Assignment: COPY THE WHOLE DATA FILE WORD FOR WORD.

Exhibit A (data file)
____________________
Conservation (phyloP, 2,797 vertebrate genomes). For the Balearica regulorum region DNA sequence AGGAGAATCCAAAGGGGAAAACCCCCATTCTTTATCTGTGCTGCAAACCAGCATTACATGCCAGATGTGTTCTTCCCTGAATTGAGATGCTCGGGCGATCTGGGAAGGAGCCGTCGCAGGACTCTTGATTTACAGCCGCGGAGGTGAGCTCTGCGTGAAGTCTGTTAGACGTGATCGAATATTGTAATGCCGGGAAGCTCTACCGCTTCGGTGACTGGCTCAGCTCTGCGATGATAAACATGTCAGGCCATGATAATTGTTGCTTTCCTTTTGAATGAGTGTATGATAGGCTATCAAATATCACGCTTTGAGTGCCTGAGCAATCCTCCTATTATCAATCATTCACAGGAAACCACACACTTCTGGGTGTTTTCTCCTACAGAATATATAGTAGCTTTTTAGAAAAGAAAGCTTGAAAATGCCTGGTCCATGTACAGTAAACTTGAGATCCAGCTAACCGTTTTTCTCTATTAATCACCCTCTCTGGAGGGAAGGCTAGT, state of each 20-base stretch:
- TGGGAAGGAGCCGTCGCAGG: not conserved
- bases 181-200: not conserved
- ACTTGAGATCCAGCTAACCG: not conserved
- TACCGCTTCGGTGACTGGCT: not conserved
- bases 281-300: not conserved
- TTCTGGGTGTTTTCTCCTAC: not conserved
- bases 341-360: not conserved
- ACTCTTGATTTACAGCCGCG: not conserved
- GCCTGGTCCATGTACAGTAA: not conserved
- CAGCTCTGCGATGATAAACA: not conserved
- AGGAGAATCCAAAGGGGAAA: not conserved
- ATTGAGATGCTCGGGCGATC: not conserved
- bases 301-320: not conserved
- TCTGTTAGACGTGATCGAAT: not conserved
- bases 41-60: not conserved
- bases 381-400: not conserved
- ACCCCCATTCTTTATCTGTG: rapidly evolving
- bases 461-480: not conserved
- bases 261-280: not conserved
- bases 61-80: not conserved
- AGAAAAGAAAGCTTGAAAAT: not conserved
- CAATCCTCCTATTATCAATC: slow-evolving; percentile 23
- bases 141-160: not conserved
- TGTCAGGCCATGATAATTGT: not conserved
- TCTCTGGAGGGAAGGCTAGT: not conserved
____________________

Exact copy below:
Conservation (phyloP, 2,797 vertebrate genomes). For the Balearica regulorum region DNA sequence AGGAGAATCCAAAGGGGAAAACCCCCATTCTTTATCTGTGCTGCAAACCAGCATTACATGCCAGATGTGTTCTTCCCTGAATTGAGATGCTCGGGCGATCTGGGAAGGAGCCGTCGCAGGACTCTTGATTTACAGCCGCGGAGGTGAGCTCTGCGTGAAGTCTGTTAGACGTGATCGAATATTGTAATGCCGGGAAGCTCTACCGCTTCGGTGACTGGCTCAGCTCTGCGATGATAAACATGTCAGGCCATGATAATTGTTGCTTTCCTTTTGAATGAGTGTATGATAGGCTATCAAATATCACGCTTTGAGTGCCTGAGCAATCCTCCTATTATCAATCATTCACAGGAAACCACACACTTCTGGGTGTTTTCTCCTACAGAATATATAGTAGCTTTTTAGAAAAGAAAGCTTGAAAATGCCTGGTCCATGTACAGTAAACTTGAGATCCAGCTAACCGTTTTTCTCTATTAATCACCCTCTCTGGAGGGAAGGCTAGT, state of each 20-base stretch:
- TGGGAAGGAGCCGTCGCAGG: not conserved
- bases 181-200: not conserved
- ACTTGAGATCCAGCTAACCG: not conserved
- TACCGCTTCGGTGACTGGCT: not conserved
- bases 281-300: not conserved
- TTCTGGGTGTTTTCTCCTAC: not conserved
- bases 341-360: not conserved
- ACTCTTGATTTACAGCCGCG: not conserved
- GCCTGGTCCATGTACAGTAA: not conserved
- CAGCTCTGCGATGATAAACA: not conserved
- AGGAGAATCCAAAGGGGAAA: not conserved
- ATTGAGATGCTCGGGCGATC: not conserved
- bases 301-320: not conserved
- TCTGTTAGACGTGATCGAAT: not conserved
- bases 41-60: not conserved
- bases 381-400: not conserved
- ACCCCCATTCTTTATCTGTG: rapidly evolving
- bases 461-480: not conserved
- bases 261-280: not conserved
- bases 61-80: not conserved
- AGAAAAGAAAGCTTGAAAAT: not conserved
- CAATCCTCCTATTATCAATC: slow-evolving; percentile 23
- bases 141-160: not conserved
- TGTCAGGCCATGATAATTGT: not conserved
- TCTCTGGAGGGAAGGCTAGT: not conserved